Growing Knowledge

Read the latest insights from our experts as they cover agronomy issues that matter most to you and your operation.

4 Ways to Leverage Tissue Sampling Insights in the Off-Season

Corey Evans
Technical Seed Manager
The majority of farmers who choose to take tissue samples are looking for in-season insights to help them fine-tune their fertilization programs. But tissue nutrient analysis can also tell you a lot about your production practices and identify changes that can be made to improve productivity. Here are four ways you can use tissue sampling results in the off-season to make changes to your management practices.

1. Soil and tissue analysis comparison can reveal potential problems. When used together, soil and tissue testing can help you identify potential issues in your field. For example, if soil analysis reveals you have ample nutrients present but tissue testing shows that they aren’t being taken up by the plant, that’s an indication that there may be issues with root growth caused by compaction, environmental conditions or shallow planting.

2. Tissue sampling helps calibrate the Field Forecasting Tool. The R7® Field Forecasting Tool (FFT) delivers more accurate results as new information is added to the model. The tissue sampling results from the NutriSolutions® app can be automatically fed into the FFT and can help estimate yield potential in-season. The model can also be used in the off-season to help establish management practices for the future that can reduce the gap between the forecasted yield and the actual yield.

3. Evaluating nitrogen trends can help with seed selection. If you find your plant nitrogen levels are often trending low, you might choose to be more aggressive with your nitrogen applications. But if you’re looking to maintain input costs, an alternative would be to place a hybrid that has a low response-to-nitrogen score on those acres in the future, knowing that nitrogen could be limiting.

In 2017, we tested 210 hybrids at our Answer Plot® locations and found 36 percent were highly responsive to nitrogen, 45 percent were moderately responsive and 19 percent were less responsive to nitrogen. Across the tested hybrids, there was a 39.5- to 97.2-bushel-per-acre yield response gradient, illustrating the vast differences genetics can have on nitrogen utilization in plants.

4. Choose the right seed if zinc comes up short. If tissue sampling trends reveal an early-season zinc shortage, consider using CROPLAN® corn hybrids on your acres. All CROPLAN hybrids are treated with Advanced Coating® Zn seed treatment. By coating seeds with zinc, Advanced Coating Zn promotes quick emergence, even in cool, wet conditions, and it helps establish strong, healthy stands. In nearly 180 Answer Plot program test plots over three years, corn treated with Advanced Coating Zn seed treatment averaged an extra 2 bushels per acre.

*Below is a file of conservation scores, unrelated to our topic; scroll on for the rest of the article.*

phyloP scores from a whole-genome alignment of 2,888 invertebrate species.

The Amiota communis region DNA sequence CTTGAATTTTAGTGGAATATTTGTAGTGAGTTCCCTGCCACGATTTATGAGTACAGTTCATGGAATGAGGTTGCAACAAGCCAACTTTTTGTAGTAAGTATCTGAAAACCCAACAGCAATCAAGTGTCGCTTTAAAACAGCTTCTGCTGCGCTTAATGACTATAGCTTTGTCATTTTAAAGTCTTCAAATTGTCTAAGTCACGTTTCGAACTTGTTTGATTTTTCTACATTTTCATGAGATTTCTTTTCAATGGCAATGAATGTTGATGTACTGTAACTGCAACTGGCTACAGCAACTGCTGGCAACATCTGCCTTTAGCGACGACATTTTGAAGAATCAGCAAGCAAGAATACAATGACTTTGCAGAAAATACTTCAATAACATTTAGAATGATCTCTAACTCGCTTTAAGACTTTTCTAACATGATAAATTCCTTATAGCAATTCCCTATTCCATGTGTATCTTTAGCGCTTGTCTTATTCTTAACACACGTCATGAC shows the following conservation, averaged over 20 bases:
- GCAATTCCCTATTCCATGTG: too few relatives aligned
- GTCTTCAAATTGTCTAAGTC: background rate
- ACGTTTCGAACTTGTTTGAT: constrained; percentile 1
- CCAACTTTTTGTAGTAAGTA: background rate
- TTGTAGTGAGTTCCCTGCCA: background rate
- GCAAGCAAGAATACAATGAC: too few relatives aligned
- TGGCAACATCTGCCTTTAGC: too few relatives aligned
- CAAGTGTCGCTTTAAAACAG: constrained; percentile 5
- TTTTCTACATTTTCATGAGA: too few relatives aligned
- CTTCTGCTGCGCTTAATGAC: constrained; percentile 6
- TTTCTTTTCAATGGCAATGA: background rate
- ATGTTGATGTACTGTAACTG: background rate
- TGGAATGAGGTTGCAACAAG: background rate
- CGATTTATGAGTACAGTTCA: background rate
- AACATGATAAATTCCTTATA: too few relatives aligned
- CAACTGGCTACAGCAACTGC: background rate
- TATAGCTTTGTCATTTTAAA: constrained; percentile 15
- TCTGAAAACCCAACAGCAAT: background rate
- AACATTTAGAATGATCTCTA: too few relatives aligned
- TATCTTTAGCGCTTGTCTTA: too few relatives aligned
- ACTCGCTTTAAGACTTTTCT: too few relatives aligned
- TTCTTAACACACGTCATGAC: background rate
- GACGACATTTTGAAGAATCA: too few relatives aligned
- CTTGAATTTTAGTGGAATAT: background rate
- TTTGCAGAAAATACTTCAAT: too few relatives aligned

Don’t put your tissue sampling results on the shelf once you’ve used them to make in-season decisions. Evaluating nutrient data in the off-season can help you develop a more comprehensive crop management plan that includes mapping out management zones and choosing the right hybrids and seed treatments based on what nutrient trends are showing. Work with your WinField United retailer to put your tissue sampling results to work in the off-season.
 
Advanced Coating®, Answer Plot®, CROPLAN®, NutriSolutions®, R7® and WinField® are trademarks of WinFIeld United.

Farmer Stories: Bringing It Back to the Farm

WinField United
Agronomy Team
Successful farmers today rely on top-performing products, innovative ideas, strong partnerships and smart decision-making to meet their business goals. As we reflect on the past 20 years of the Answer Plot® program, we are spotlighting some of the ways that the program has impacted farmers and helped increase their productivity.  
 
Finding the right product for the job
Generally, if an agricultural product makes it to market, there’s data to support that it fits somewhere. That somewhere just might not be your farm. The Answer Plot program began as a way to evaluate hybrid performance to help farmers understand what products would work best on their farms. While that’s still one aspect of the program, it has evolved into a comprehensive management tool that helps farmers get the most from each unique acre.
 
Dave Armstrong, a corn and soybean farmer near Newcastle, Nebraska, looks to the Answer Plot program to help him select and manage his hybrids throughout the growing season. He’s been farming for 41 years and attending Answer Plot events for 15 years. Even with his wealth of farming experience, Dave finds value in staying current with what’s going on in the industry by attending Answer Plot events.
AnswerPlot_FarmerTestimonials_0000_-The-hundreds-of-replications-that-they-do-in-soil-types-like-m-copy.jpgBoosting confidence in technology
Farming is risky business, and adopting new technology and agronomic practices can be intimidating. Over the years, Answer Plot events have helped farmers like Mike Thompson increase their confidence in adopting new technology by delivering reliable, consistent data and providing hands-on demonstrations of the latest ag technologies.